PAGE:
Episode 9: What Does it Cost to Work With a Financial Advisor?

Published: July 23, 2020 | Updated on: October 21, 2020

Thank you for joining me for Episode 9 of my Money Wisdom Question Series, where I film answers to common financial and retirement investment questions in 2 minutes or less. Today, I’m going to answer the question, “What does it cost to work with a financial advisor?” What does it really cost? There are basically three ways a financial advisor or firm earns their money.

  1. Charging an Hourly Fee
  2. Charging a Fee Based on Money Under Management
  3. Receiving a Commission on a Product Sold
Charging an Hourly Fee:

This is very similar to an accountant or an attorney the way they charge fees. If they work for you for an hour, they’re going to charge you whatever the billing rate is in your area. Maybe $300, $500 for an hour.  

Charging a Fee Based on Money Under Management:

The other way is they will manage your money and charge a fee based on money under management. So, if they’re managing a million-dollar portfolio, there’s going to be some kind of a fee based on the size of that portfolio. Typically, a percentage. It might be 1% or so that they’re charging on that portfolio. When you do better, they do better. When you do worse as far as performance, they get a pay cut. It puts you on the same side of the table as the financial advisor as far as performance and incentive. There’s less conflict of interest as far as that goes.  

Receiving a Commission on a Product Sold:

The third way is they will receive a commission on a product that they sell. I’ve been in this business for 30 years and back in the old days a financial planner could sell you a mutual fund and they would get paid by the company; you would never write them a check. But it was built into the particular mutual fund or in the case of insurance, an insurance product.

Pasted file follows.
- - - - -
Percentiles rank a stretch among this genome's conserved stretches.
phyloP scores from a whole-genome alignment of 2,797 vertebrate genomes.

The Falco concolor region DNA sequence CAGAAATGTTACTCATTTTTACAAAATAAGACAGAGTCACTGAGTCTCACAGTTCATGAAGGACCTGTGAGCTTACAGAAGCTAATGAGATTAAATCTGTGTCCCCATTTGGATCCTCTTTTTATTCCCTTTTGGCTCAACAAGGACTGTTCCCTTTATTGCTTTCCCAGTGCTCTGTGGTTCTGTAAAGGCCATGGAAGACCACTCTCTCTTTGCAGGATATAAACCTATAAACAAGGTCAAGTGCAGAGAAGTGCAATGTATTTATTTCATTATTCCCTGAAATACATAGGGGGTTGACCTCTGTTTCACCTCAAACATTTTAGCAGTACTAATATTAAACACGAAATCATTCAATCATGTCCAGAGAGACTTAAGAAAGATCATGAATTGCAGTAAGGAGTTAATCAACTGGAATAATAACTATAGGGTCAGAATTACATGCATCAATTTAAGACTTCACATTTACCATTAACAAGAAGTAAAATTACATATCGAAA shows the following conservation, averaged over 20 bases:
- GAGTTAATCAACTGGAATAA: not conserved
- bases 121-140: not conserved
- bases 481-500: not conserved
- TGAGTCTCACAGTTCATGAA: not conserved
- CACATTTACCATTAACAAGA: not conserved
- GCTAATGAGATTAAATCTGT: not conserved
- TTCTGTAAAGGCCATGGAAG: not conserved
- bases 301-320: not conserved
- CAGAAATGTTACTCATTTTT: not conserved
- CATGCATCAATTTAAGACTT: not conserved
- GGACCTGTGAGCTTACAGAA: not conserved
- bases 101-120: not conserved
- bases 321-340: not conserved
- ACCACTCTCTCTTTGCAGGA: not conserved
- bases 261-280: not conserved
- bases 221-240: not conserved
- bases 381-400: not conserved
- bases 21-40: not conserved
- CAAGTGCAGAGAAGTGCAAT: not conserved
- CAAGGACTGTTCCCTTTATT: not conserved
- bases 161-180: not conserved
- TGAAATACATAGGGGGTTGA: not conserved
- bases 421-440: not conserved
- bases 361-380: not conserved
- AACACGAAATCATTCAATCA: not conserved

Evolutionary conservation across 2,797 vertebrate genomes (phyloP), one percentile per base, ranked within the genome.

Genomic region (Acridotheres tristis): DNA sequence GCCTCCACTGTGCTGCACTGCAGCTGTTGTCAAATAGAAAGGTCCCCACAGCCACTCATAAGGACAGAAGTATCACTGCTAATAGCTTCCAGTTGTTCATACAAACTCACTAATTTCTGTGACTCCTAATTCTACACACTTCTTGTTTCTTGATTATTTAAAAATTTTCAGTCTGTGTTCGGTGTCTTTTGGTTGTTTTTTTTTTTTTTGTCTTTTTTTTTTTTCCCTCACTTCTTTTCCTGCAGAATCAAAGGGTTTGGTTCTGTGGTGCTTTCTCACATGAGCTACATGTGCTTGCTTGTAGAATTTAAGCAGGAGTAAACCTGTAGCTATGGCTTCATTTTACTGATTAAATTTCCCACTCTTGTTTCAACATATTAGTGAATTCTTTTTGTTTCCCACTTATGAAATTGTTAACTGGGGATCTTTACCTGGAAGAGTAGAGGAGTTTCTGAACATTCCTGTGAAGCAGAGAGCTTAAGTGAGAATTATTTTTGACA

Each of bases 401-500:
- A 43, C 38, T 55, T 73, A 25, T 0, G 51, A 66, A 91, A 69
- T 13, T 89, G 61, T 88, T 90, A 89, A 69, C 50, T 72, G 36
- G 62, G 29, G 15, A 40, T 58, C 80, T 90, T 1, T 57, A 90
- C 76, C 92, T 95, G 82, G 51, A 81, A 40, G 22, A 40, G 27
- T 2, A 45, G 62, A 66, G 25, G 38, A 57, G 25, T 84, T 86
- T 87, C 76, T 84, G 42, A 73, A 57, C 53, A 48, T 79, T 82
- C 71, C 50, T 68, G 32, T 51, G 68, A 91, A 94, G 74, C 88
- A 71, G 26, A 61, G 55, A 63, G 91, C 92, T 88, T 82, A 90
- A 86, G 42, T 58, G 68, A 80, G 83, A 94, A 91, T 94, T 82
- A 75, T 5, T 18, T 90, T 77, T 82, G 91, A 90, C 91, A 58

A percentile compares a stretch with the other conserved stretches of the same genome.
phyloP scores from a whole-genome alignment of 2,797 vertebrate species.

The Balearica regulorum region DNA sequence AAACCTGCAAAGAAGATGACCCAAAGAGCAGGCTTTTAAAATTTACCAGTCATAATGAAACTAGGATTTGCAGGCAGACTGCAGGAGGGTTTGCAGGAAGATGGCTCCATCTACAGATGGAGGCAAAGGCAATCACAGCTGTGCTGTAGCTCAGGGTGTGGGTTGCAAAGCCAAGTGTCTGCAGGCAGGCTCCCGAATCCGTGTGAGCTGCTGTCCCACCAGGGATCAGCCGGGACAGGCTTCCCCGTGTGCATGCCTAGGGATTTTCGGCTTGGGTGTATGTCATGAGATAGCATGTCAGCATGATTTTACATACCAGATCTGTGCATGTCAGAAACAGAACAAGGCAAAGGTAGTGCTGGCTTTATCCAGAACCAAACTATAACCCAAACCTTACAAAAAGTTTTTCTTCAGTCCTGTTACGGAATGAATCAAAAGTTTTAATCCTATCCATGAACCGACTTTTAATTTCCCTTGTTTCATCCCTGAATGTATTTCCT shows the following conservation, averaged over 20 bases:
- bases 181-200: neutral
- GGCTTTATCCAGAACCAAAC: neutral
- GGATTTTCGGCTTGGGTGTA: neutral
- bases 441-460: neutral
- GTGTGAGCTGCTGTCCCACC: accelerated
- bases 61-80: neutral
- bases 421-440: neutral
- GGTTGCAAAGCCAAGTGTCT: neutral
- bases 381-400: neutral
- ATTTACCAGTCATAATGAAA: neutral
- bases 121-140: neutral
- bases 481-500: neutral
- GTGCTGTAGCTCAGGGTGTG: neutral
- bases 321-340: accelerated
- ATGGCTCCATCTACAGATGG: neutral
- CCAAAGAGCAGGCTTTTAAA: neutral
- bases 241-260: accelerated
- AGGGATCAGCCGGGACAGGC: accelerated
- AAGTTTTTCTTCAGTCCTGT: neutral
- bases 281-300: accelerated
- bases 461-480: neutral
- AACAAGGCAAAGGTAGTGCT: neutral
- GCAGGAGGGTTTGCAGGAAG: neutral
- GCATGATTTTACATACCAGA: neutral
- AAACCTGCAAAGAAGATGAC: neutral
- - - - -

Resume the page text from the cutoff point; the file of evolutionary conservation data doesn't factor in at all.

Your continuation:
It’s that simple. Three ways. A fee by the hour. A fee based on money management, which is typically a percentage or some type of a commission. Also, some advisors, Johnson Brunetti and other firms, charge you a fee based on the assets under management. But you get many, many other services because of that. Maybe tax planning or estate planning is involved. They might have a team of attorneys or accountants that can help you.  

So, a lot of different ways. Basically, you’re going to pay somewhere around 1% or so, give or take a little bit for that relationship. Or I should say, that’s what the financial advisor is getting paid. It’s either going to be very transparent or you’re going to kind of wonder where that fee is, but you know it’s built in.

Thanks for joining me and I hope you found this information helpful!

P.S. If you enjoyed this topic and you want to hear more, you’ll love this podcast episode I recorded where I talk about a similar subject.

P.P.S. Feel free to submit questions here for a chance to have them answered!